Director Robert Wise and seven relentlessly adorable children.Director Robert Wise and seven relentlessly adorable children.

What I was unprepared for was my reaction to the children, ages around six to sixteen. When I first saw the movie sixty years ago, I was a freshman just beginning college with no interest in children whatsoever, except that I felt these were all just too much—too sweet, too good, too immaculate, too beautiful. This time I found them so uniformly, relentlessly cute, so insufferably adorable that long about a third of the way in I began to fear for my insulin levels. So, without stopping the movie, I just turned off the visuals. The effect was not transformative, but at least I ceased to find them too unbearable to hear.

The same thing writ larger happened as I listened to the Film Score Presentation. Without the visuals, without the story, I found myself enjoying much of the music for long stretches, beginning with Julie Andrews, on whose shoulders the album and the movie are carried. That voice really was a once in a generation phenomenon­: four octaves in range (it’s said that Sinatra in his prime could manage two and a seventh—the average is 1.5-2), perfect in pitch and enunciation, impeccable in taste and judgment when it comes to phrasing, inflection, projecting the meaning, and piercing to the heart of a song. (Given that spectacular high C she tossed off at the end of “Do-Re-Mi,” it’s a pity no one recorded a Candide with her as Cunégonde.) As My Fair Lady, Cinderella, and Camelot had already demonstrated, Andrews always possessed an intuitive grasp of the idiom of musical theatre: never overtly “personal,” always, rather, in service of lyrics and character, with a straightforward delivery that never pulled a song apart or called attention to herself as performer, yet her way with rubato, stressing, weighing, or otherwise emphasizing words and phrases, always sensitive and nuanced, is masterly in its expressiveness. And what a pleasure in this day and age to hear a popular voice that has astonishing technique, flexibility, stamina, and, though light, real body, with notes that are sustained, vowels held as vowels without prematurely fading into consonants, and consonants crisply articulated. (The great choral conductor and trainer Robert Shaw used to say that “pronunciation is fifty percent of singing.”)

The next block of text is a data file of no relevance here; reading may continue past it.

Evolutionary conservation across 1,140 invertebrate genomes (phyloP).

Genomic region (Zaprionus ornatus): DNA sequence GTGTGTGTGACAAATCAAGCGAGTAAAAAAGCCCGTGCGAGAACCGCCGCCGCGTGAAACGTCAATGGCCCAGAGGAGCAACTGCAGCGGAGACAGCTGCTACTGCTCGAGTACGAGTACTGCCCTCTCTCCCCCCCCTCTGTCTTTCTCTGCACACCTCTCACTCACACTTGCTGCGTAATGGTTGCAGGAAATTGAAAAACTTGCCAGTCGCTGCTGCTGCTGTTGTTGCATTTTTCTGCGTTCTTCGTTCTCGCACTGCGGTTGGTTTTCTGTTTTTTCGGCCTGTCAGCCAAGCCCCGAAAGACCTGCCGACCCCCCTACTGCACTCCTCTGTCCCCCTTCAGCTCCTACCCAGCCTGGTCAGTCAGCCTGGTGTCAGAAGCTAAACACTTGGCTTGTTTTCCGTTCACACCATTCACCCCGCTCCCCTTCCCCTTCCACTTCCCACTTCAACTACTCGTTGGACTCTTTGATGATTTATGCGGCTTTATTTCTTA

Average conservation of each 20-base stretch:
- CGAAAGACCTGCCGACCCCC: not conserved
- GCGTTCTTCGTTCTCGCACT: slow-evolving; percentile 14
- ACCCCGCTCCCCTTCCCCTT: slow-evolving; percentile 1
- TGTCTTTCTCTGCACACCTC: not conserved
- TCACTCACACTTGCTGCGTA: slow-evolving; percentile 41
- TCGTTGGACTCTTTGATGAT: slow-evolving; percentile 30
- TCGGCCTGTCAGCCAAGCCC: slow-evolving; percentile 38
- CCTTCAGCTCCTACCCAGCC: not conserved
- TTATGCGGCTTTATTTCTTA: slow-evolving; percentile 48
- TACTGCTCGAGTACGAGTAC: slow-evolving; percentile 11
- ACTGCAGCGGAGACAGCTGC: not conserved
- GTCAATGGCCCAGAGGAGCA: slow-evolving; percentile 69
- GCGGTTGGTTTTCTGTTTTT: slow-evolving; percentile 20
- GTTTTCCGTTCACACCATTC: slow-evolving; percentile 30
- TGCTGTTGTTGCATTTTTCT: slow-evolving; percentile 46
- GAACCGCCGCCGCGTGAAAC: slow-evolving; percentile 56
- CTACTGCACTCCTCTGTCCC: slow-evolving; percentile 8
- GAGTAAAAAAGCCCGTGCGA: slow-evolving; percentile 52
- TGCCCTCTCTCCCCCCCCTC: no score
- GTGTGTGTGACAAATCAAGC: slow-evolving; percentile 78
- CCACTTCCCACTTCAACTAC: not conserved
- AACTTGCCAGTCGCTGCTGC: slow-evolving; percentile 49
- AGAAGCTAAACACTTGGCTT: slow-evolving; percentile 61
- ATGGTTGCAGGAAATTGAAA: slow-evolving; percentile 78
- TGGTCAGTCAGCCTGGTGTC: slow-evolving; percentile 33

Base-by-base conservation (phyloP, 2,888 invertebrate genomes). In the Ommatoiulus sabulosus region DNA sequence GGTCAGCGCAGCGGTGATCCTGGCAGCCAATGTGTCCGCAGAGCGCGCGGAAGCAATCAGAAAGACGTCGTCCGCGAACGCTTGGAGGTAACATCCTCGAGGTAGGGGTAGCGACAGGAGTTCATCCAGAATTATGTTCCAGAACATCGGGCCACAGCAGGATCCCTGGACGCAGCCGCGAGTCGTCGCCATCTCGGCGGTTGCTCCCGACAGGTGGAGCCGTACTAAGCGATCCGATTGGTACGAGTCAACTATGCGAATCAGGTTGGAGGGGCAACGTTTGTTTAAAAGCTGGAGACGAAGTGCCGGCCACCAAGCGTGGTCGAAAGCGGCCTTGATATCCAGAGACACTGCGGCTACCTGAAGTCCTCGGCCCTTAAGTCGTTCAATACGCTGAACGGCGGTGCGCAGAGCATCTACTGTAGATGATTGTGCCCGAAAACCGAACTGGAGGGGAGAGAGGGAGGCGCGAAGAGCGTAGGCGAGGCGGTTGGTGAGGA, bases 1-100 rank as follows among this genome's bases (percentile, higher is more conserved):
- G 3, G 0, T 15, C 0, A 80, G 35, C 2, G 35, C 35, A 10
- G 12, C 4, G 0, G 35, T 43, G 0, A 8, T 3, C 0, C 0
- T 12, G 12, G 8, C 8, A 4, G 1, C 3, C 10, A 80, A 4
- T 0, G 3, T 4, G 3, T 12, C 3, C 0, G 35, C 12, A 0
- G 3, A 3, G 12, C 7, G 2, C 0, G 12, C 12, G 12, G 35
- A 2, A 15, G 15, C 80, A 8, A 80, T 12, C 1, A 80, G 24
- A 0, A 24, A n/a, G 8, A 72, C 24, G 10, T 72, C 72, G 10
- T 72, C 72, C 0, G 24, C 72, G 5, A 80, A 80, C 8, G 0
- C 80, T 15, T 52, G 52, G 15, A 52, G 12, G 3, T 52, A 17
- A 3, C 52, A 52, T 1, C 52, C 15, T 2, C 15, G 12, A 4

Julie AndrewsJulie Andrews, on whose shoulder both album and movie are carried.

In my judgment, only two of the songs in the movie, “My Favorite Things” and “Do-Re-Mi,” approach Rodgers and Hammerstein’s best, the others an uneven assortment, despite always master craftsmanship and several decades’ worth of consummate experience in musical theatre.[8] Some of them actually get better divorced from the movie, including, “I Have Confidence in Me,” surprisingly, tailored as it was to a scene specifically created for the film. One reason might be that Andrews brought so much sheer physicality to her performance as to overwhelm the song; divorced from the visuals, the energetic delivery feels just right.[9] The title song works in either medium, Andrews dispatching its soaring melody with supreme ease and style, allowing it to deliver its goods with or without the images.